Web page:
Even in June, 2014 stats don’t tell us much

Several players on the Yankees have hit decidedly better or worse than most expected in the preseason. On the unexpectedly good side, there’s Yangervis Solarte, who’s emerged from minor league obscurity to post a 119 wRC+. Meanwhile, Carlos Beltran, Brian McCann, and Alfonso Soriano all have wRC+’s in the 70’s, and have all fallen well short of what we’ve come to expect based on seasons past. Yet despite their first-half performances, the projection systems haven’t budged all that much on these players since the preseason. Per Steamer and ZiPS, each is only expected to retain around 10-20% of the deviation from his preseason projection. In other words, the projection systems think these guys’ future wRC+ will be five to ten times closer to their preseason projection than to their current mark.

Retention = ABS(Preseason Projection – RoS Projection) / ABS(Preseason Projection – 2014 wRC+)

Mitchel Lichtman, more colloquially known as MGL, crunched some numbers to see if a player’s year-to-date stats can tell us anything that the projection systems are missing. To conduct his analysis, he used an in-season projection system, not unlike the ones used to create the graphic above. In a nutshell, he found that the in-season projections did a pretty good job of predicting future performance — even for players who were hitting much better or worse than anticipated. “Hot” players may be slightly more likely to out-hit their projections in the future, but only by a few points of wOBA. For the most part, projections do a fine job of baking recent performance into their final outputs.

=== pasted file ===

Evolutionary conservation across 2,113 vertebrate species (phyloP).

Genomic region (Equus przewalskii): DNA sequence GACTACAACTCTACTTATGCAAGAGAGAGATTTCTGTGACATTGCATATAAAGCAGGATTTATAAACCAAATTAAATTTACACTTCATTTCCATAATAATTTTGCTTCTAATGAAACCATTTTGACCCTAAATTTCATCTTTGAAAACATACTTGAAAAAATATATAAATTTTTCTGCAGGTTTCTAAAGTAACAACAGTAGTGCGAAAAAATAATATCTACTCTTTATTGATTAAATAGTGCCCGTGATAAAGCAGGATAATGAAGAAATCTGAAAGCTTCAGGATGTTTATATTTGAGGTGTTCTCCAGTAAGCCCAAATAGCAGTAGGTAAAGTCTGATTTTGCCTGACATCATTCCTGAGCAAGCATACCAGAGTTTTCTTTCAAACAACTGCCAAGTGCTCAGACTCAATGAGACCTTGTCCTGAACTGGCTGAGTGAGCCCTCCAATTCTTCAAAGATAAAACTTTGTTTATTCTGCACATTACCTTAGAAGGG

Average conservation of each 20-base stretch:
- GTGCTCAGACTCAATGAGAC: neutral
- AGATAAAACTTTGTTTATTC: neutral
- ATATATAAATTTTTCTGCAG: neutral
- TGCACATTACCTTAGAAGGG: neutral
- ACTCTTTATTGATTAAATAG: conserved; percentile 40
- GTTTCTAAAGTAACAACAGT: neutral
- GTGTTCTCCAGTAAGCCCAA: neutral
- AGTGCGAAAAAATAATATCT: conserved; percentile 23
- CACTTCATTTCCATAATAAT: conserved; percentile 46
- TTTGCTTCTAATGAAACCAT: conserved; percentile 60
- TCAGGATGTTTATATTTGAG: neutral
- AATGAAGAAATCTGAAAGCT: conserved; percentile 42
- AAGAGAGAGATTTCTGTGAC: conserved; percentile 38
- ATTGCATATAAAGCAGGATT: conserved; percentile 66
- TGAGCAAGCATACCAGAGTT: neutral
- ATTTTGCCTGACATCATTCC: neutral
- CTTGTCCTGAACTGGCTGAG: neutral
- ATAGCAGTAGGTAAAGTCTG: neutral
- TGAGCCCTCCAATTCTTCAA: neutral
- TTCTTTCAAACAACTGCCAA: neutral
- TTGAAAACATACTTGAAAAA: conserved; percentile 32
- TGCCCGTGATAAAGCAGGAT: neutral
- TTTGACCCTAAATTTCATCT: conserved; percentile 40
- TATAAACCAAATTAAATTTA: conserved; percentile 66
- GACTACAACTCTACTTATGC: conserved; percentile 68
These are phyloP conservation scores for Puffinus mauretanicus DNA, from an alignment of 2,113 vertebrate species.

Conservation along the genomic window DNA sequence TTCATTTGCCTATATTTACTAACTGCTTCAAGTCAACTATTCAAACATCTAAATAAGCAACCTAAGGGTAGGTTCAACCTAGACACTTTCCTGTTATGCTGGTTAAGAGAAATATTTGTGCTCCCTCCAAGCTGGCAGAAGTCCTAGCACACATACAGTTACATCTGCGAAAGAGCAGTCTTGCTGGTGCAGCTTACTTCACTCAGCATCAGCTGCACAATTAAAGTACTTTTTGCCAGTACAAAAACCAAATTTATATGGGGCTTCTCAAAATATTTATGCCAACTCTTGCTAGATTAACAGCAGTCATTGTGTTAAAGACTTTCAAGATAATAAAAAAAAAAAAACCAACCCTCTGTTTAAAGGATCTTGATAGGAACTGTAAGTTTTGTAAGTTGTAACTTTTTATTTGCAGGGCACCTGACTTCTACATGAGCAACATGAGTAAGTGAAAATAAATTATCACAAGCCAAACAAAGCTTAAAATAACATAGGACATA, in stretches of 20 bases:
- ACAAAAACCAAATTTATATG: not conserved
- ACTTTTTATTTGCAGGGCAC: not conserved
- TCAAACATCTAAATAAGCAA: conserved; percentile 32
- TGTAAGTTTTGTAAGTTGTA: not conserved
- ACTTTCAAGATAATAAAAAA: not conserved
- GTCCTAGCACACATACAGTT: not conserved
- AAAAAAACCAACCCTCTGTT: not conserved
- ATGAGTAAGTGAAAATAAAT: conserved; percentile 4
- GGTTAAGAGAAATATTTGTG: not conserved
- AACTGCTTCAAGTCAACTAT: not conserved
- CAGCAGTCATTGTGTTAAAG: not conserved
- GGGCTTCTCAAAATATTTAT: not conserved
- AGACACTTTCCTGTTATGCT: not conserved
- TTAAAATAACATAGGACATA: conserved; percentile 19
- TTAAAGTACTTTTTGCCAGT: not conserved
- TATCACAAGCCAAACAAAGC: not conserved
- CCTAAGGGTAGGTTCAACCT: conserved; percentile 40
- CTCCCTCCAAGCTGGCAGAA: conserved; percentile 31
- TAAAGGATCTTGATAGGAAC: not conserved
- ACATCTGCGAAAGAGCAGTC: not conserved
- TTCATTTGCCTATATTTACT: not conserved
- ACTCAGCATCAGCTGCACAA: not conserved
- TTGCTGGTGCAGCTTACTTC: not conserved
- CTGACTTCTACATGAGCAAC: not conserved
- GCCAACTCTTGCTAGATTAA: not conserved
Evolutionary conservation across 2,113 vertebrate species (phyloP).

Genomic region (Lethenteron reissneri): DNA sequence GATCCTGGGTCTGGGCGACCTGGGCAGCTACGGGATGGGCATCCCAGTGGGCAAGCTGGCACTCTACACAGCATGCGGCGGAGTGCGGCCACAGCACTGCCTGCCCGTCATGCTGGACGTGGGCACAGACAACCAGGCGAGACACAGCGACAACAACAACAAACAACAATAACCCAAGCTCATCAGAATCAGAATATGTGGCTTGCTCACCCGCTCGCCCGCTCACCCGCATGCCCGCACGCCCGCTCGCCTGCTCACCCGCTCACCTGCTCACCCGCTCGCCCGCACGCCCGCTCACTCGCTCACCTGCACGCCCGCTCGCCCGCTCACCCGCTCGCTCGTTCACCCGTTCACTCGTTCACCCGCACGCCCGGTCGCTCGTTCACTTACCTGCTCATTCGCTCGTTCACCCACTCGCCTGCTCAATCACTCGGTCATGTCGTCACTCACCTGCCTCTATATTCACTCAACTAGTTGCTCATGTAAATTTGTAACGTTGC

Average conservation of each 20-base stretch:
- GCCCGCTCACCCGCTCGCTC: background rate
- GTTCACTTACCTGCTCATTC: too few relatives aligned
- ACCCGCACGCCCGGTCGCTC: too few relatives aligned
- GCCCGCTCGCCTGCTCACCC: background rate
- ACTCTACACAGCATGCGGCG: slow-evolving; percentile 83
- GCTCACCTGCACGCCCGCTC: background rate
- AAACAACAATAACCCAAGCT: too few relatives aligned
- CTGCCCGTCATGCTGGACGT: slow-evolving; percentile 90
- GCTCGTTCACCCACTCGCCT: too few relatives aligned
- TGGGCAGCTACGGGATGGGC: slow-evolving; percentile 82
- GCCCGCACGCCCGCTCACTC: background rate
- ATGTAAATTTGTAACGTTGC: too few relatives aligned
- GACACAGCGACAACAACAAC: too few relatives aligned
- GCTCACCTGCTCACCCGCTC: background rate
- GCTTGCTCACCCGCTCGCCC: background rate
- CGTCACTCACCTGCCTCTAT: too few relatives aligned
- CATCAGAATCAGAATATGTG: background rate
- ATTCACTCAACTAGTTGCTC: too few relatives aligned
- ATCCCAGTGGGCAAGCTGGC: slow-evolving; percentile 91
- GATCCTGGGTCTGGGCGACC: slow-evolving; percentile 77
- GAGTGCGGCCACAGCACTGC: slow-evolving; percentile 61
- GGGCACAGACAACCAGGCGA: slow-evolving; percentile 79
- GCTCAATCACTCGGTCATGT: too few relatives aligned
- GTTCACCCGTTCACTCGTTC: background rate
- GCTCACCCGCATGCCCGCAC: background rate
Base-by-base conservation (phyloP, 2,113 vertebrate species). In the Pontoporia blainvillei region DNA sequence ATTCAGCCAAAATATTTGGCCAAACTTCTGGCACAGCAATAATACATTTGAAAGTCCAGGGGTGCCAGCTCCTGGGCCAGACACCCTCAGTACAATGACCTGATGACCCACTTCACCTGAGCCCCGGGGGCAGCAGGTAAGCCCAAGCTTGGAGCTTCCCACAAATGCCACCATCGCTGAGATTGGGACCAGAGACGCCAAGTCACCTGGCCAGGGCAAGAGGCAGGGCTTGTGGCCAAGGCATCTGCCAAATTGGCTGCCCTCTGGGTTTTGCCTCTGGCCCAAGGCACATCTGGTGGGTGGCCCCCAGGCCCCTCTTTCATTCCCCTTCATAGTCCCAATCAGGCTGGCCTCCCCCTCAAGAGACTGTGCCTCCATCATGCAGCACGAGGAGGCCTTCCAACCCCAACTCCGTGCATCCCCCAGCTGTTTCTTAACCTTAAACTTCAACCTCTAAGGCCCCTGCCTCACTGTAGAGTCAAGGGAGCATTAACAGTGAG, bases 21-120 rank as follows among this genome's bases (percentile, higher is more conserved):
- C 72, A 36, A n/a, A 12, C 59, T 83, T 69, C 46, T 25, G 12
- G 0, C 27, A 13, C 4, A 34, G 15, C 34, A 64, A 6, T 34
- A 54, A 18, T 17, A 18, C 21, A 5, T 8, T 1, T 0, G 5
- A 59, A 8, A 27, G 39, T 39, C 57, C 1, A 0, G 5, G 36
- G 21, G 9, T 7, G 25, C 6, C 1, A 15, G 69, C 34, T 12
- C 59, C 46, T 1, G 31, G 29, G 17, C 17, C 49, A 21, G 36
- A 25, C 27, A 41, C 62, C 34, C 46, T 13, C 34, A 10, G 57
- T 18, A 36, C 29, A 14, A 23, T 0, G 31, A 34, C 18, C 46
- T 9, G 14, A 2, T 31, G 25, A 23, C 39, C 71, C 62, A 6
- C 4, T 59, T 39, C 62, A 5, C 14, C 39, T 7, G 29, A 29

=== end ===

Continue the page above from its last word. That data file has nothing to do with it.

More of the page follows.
When trying to anticipate future performance, your best bet is basically to just trust whatever the projection systems say, even if your gut tells you otherwise. In most cases, a player’s numbers from here on out will be similar to what’s on the back of their baseball cards, regardless of what’s happened in the last month or two. This bodes well for established players like Beltran, McCann, and Soriano, who have successful track records, and can probably be expected to bounce back to at least some extent. Unfortunately, it also suggests that Solarte might still be the forgettable player we thought he was three months ago — regardless of what’s happened since.

Statistics courtesy of Fangraphs; Projections are an average of ZiPS and Steamer

About Chris

Chris works in economic development by day, but spends most of his nights thinking about baseball. He writes for Pinstripe Pundits, and is an occasional user of the twitter machine: @_chris_mitchell
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